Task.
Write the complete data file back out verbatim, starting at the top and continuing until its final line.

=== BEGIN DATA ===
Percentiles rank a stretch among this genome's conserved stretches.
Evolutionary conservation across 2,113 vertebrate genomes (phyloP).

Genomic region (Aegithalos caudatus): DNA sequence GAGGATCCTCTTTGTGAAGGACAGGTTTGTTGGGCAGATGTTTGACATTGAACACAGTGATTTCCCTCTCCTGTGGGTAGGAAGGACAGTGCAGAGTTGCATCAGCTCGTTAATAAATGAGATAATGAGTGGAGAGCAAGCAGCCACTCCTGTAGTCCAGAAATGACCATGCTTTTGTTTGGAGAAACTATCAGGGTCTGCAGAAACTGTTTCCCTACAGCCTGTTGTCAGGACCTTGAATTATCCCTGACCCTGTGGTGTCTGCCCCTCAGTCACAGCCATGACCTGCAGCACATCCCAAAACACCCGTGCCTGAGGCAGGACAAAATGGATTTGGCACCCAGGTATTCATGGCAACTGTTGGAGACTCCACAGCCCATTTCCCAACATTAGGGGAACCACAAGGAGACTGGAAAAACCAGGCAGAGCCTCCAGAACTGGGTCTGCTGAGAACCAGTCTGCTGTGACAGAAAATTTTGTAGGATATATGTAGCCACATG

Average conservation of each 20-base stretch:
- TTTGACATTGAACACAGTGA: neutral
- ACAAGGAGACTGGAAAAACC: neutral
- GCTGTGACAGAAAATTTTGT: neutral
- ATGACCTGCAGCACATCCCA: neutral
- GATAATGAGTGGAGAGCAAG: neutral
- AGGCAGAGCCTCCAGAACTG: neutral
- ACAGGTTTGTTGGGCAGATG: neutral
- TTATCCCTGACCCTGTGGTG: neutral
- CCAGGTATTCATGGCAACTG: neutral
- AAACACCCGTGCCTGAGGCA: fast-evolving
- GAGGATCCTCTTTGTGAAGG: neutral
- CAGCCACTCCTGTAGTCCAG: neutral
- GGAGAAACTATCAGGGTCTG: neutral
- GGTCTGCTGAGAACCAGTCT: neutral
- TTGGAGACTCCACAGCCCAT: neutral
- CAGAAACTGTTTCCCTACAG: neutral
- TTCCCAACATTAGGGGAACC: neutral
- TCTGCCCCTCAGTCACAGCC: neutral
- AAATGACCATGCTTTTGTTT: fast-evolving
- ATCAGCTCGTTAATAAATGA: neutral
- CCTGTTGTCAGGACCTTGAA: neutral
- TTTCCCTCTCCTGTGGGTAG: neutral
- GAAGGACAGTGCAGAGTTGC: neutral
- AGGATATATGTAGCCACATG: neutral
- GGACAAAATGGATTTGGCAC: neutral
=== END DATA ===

Percentiles rank a stretch among this genome's conserved stretches.
Evolutionary conservation across 2,113 vertebrate genomes (phyloP).

Genomic region (Aegithalos caudatus): DNA sequence GAGGATCCTCTTTGTGAAGGACAGGTTTGTTGGGCAGATGTTTGACATTGAACACAGTGATTTCCCTCTCCTGTGGGTAGGAAGGACAGTGCAGAGTTGCATCAGCTCGTTAATAAATGAGATAATGAGTGGAGAGCAAGCAGCCACTCCTGTAGTCCAGAAATGACCATGCTTTTGTTTGGAGAAACTATCAGGGTCTGCAGAAACTGTTTCCCTACAGCCTGTTGTCAGGACCTTGAATTATCCCTGACCCTGTGGTGTCTGCCCCTCAGTCACAGCCATGACCTGCAGCACATCCCAAAACACCCGTGCCTGAGGCAGGACAAAATGGATTTGGCACCCAGGTATTCATGGCAACTGTTGGAGACTCCACAGCCCATTTCCCAACATTAGGGGAACCACAAGGAGACTGGAAAAACCAGGCAGAGCCTCCAGAACTGGGTCTGCTGAGAACCAGTCTGCTGTGACAGAAAATTTTGTAGGATATATGTAGCCACATG

Average conservation of each 20-base stretch:
- TTTGACATTGAACACAGTGA: neutral
- ACAAGGAGACTGGAAAAACC: neutral
- GCTGTGACAGAAAATTTTGT: neutral
- ATGACCTGCAGCACATCCCA: neutral
- GATAATGAGTGGAGAGCAAG: neutral
- AGGCAGAGCCTCCAGAACTG: neutral
- ACAGGTTTGTTGGGCAGATG: neutral
- TTATCCCTGACCCTGTGGTG: neutral
- CCAGGTATTCATGGCAACTG: neutral
- AAACACCCGTGCCTGAGGCA: fast-evolving
- GAGGATCCTCTTTGTGAAGG: neutral
- CAGCCACTCCTGTAGTCCAG: neutral
- GGAGAAACTATCAGGGTCTG: neutral
- GGTCTGCTGAGAACCAGTCT: neutral
- TTGGAGACTCCACAGCCCAT: neutral
- CAGAAACTGTTTCCCTACAG: neutral
- TTCCCAACATTAGGGGAACC: neutral
- TCTGCCCCTCAGTCACAGCC: neutral
- AAATGACCATGCTTTTGTTT: fast-evolving
- ATCAGCTCGTTAATAAATGA: neutral
- CCTGTTGTCAGGACCTTGAA: neutral
- TTTCCCTCTCCTGTGGGTAG: neutral
- GAAGGACAGTGCAGAGTTGC: neutral
- AGGATATATGTAGCCACATG: neutral
- GGACAAAATGGATTTGGCAC: neutral